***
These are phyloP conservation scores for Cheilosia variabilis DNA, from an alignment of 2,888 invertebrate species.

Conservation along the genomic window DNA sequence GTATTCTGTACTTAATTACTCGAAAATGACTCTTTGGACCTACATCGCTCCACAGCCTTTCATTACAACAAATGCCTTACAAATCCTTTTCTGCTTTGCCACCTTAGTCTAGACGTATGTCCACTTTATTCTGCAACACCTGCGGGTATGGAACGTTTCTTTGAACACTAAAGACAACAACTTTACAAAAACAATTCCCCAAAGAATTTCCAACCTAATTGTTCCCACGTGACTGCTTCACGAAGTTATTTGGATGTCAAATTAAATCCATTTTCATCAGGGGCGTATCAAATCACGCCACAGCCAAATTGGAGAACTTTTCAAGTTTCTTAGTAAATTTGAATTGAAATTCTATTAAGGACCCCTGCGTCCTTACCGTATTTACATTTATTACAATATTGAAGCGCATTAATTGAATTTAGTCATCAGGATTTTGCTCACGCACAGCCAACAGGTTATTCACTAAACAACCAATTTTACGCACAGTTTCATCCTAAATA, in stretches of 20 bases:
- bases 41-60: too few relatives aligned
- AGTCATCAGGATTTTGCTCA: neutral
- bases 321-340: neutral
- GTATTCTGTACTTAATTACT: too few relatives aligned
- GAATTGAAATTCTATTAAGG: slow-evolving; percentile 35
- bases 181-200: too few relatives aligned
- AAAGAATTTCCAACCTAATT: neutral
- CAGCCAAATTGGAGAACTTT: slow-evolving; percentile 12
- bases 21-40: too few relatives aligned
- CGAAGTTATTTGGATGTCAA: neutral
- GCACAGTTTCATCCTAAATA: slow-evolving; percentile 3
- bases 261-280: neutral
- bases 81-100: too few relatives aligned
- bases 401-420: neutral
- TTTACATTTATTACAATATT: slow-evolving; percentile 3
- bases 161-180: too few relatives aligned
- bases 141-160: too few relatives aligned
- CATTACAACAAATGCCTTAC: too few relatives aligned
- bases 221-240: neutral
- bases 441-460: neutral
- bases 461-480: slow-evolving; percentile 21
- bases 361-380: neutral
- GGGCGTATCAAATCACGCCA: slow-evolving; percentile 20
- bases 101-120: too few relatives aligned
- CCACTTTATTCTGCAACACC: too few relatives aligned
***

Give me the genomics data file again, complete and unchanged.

These are phyloP conservation scores for Cheilosia variabilis DNA, from an alignment of 2,888 invertebrate species.

Conservation along the genomic window DNA sequence GTATTCTGTACTTAATTACTCGAAAATGACTCTTTGGACCTACATCGCTCCACAGCCTTTCATTACAACAAATGCCTTACAAATCCTTTTCTGCTTTGCCACCTTAGTCTAGACGTATGTCCACTTTATTCTGCAACACCTGCGGGTATGGAACGTTTCTTTGAACACTAAAGACAACAACTTTACAAAAACAATTCCCCAAAGAATTTCCAACCTAATTGTTCCCACGTGACTGCTTCACGAAGTTATTTGGATGTCAAATTAAATCCATTTTCATCAGGGGCGTATCAAATCACGCCACAGCCAAATTGGAGAACTTTTCAAGTTTCTTAGTAAATTTGAATTGAAATTCTATTAAGGACCCCTGCGTCCTTACCGTATTTACATTTATTACAATATTGAAGCGCATTAATTGAATTTAGTCATCAGGATTTTGCTCACGCACAGCCAACAGGTTATTCACTAAACAACCAATTTTACGCACAGTTTCATCCTAAATA, in stretches of 20 bases:
- bases 41-60: too few relatives aligned
- AGTCATCAGGATTTTGCTCA: neutral
- bases 321-340: neutral
- GTATTCTGTACTTAATTACT: too few relatives aligned
- GAATTGAAATTCTATTAAGG: slow-evolving; percentile 35
- bases 181-200: too few relatives aligned
- AAAGAATTTCCAACCTAATT: neutral
- CAGCCAAATTGGAGAACTTT: slow-evolving; percentile 12
- bases 21-40: too few relatives aligned
- CGAAGTTATTTGGATGTCAA: neutral
- GCACAGTTTCATCCTAAATA: slow-evolving; percentile 3
- bases 261-280: neutral
- bases 81-100: too few relatives aligned
- bases 401-420: neutral
- TTTACATTTATTACAATATT: slow-evolving; percentile 3
- bases 161-180: too few relatives aligned
- bases 141-160: too few relatives aligned
- CATTACAACAAATGCCTTAC: too few relatives aligned
- bases 221-240: neutral
- bases 441-460: neutral
- bases 461-480: slow-evolving; percentile 21
- bases 361-380: neutral
- GGGCGTATCAAATCACGCCA: slow-evolving; percentile 20
- bases 101-120: too few relatives aligned
- CCACTTTATTCTGCAACACC: too few relatives aligned